Who is snowflake Bentley?
When Wilson A. Bentley (1865 – 1931) was given a microscope by his mother, the first thing he wanted to study was snowflakes. He was only 15 years old at the time and living in their family’s small farmhouse in the town Jericho, Vermont . He tried to draw what he saw, but the snowflakes melted too quickly to capture their detail! He finally asked his father to buy him a bellows camera – an early model that wasn’t the easiest device to use. At first the photos didn’t turn out very well. He didn’t have any photography training and tried to attach the camera to the microscope lens. But after 2 years of patience and persistence, everything finally came together. On January 15, 1885 he became the first person to photograph a single snow crystal through his microscope (called photomicrographs). He continued his studies and would eventually create a portfolio of over 5000 snowflakes, earning his nickname “snowflake” Bentley. In November 1931, his work was published in the book “Snow Crystals” by McGraw/Hill. We can still purchase this amazing collection today (link below)!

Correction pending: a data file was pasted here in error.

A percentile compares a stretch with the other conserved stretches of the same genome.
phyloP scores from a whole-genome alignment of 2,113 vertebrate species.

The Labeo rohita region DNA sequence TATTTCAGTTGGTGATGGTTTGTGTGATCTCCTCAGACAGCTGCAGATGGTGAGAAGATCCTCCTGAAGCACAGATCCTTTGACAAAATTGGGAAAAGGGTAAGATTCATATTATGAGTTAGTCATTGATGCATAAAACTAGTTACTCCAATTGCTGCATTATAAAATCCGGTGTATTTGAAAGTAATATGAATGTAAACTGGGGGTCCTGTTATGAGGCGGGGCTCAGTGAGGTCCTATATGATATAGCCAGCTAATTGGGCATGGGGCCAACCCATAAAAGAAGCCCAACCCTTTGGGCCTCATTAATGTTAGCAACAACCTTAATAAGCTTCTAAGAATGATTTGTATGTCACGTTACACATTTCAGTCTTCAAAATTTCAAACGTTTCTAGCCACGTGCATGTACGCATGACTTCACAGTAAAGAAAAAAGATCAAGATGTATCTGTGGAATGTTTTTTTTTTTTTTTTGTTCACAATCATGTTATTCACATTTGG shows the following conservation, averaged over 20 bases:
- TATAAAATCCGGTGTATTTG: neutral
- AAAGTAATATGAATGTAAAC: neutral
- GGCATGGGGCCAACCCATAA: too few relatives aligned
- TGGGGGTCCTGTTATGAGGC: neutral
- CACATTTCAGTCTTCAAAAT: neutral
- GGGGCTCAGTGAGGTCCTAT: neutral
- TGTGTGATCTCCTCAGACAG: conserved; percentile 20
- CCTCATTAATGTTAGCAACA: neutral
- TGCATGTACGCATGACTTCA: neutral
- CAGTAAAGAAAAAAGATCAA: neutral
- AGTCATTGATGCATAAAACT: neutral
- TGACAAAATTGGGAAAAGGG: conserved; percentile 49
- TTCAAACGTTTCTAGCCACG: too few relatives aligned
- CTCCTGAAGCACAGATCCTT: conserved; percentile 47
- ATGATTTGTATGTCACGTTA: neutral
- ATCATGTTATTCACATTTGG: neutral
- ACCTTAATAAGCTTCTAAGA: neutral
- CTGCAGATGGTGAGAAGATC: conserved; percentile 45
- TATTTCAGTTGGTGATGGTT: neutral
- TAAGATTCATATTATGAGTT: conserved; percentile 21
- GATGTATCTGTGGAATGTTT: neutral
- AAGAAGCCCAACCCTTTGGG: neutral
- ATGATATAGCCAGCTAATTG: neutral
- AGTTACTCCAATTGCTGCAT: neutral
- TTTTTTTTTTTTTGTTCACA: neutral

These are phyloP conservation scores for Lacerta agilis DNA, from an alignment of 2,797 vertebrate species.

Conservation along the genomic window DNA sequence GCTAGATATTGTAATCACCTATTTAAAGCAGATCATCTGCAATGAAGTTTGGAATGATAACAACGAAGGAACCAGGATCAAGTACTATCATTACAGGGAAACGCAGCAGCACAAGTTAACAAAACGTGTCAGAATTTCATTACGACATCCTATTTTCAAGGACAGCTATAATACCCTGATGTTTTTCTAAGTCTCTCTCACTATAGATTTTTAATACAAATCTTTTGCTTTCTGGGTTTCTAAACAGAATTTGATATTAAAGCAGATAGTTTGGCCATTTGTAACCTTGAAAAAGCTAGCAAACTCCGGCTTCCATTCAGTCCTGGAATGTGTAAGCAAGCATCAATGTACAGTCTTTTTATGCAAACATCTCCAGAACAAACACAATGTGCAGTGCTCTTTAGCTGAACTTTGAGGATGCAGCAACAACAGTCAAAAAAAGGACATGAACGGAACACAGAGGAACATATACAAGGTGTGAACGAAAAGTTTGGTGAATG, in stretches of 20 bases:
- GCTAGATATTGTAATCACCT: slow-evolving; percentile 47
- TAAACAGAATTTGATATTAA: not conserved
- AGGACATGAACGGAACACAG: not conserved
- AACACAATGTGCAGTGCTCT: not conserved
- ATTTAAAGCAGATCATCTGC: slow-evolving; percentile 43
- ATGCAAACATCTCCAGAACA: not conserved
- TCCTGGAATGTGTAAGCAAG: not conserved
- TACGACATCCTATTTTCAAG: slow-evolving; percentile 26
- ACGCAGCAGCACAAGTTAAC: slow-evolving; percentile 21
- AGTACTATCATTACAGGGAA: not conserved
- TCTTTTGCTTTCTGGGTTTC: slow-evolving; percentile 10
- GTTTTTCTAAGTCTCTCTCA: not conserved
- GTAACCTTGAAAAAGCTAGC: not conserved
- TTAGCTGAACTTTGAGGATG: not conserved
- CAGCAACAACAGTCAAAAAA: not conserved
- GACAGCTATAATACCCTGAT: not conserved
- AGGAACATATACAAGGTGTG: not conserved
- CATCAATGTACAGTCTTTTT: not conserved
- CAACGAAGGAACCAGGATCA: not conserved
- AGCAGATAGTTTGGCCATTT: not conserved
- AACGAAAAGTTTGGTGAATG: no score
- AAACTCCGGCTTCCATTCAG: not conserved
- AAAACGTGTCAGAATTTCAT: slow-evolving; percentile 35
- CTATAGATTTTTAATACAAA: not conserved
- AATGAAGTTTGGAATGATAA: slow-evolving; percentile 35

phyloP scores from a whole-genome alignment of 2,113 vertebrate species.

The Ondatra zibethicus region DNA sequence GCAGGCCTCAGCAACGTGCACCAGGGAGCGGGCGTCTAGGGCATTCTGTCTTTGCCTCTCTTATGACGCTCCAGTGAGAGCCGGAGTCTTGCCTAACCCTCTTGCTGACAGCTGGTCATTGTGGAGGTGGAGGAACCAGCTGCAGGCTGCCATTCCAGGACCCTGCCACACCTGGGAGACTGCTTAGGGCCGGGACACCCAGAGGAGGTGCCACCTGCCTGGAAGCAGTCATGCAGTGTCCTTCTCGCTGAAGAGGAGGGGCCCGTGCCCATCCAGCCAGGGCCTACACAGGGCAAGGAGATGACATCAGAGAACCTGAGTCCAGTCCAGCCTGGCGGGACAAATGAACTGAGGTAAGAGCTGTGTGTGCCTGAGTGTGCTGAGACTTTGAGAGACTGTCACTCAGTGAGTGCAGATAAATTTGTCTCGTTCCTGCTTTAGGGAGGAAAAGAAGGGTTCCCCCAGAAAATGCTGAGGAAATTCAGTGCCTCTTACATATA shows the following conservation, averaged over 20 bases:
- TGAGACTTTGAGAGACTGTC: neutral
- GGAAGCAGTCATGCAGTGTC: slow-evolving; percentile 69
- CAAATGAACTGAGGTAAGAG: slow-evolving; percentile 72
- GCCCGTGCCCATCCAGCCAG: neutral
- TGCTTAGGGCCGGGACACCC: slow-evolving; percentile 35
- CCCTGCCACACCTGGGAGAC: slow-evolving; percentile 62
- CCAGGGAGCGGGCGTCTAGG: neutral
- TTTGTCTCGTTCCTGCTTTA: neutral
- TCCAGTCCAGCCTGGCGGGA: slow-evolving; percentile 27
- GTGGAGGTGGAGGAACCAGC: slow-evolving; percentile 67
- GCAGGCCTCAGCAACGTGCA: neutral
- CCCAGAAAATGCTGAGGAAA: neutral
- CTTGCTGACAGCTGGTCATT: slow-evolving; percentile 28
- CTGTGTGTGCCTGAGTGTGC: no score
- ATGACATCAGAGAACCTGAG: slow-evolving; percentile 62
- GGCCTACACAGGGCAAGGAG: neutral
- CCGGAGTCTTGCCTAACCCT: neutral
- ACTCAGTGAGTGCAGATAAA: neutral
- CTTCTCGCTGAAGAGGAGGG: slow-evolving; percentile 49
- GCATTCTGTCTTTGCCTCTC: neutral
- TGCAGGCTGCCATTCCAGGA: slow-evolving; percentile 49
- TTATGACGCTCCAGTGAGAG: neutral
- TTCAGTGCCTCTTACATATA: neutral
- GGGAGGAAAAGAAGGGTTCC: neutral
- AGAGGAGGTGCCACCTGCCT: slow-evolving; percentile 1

Activity: Studying snowflakes under a microscope (or magnifying glass)
Head outside on a calm cool day with gentle snowfall for this hands-on science of a snowflake investigation. If you don’t have a microscope, follow the directions for catching your snowflake specimen and use a quality magnifying glass to examine instead.
- portable microscope
- glass slides
- soft bristled brush
- sturdy table in a sheltered spot outdoors
- phone camera for taking pictures (optional)
- Set up your equipment outside and allow it to cool for 15 minutes. Or, chill your glass slides in the freezer.
- Use your glass slide to collect falling snow. Make sure it’s very cold or they will melt quickly. Use mittens to protect little fingers.
- Alternatively, use your brush to gently pick up snowflakes that have collected in drifts. Tap the end of your brush over your slide to transfer.
- Place your snowflake under your microscope and adjust the focus to view.
- Angle your phone’s camera into the eyepiece to photograph.
- Tip: wear a mask or scarf to cover your mouth and prevent your warm breath from melting your specimen.
Snowflake Arts and Crafts
Celebrate what we have learned with these fun snowflake art projects and crafts to decorate your home this Winter.
1. Crochet snowflake
Winter is the perfect time to fill your evenings with handicrafts. My eldest is continuing to learn how to crochet. Try this pattern from stichesnscscrapes.com or make up your own.
2. Paper Roll Snowflakes
If you have been collecting empty toilet paper rolls, this is the perfect craft! Check out the tutorial from colorfulcraftcorner.com
3. Beaded snowflake ornaments
Add a little sparkle to your window by creating these beaded snowflake ornaments from rhythmsofplay.com.
Book basket: Books about snow
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Before you go, explore our FREE Winter Nature Poetry and Copywork to complement your seasonal nature studies.
Happy snowflake hunting!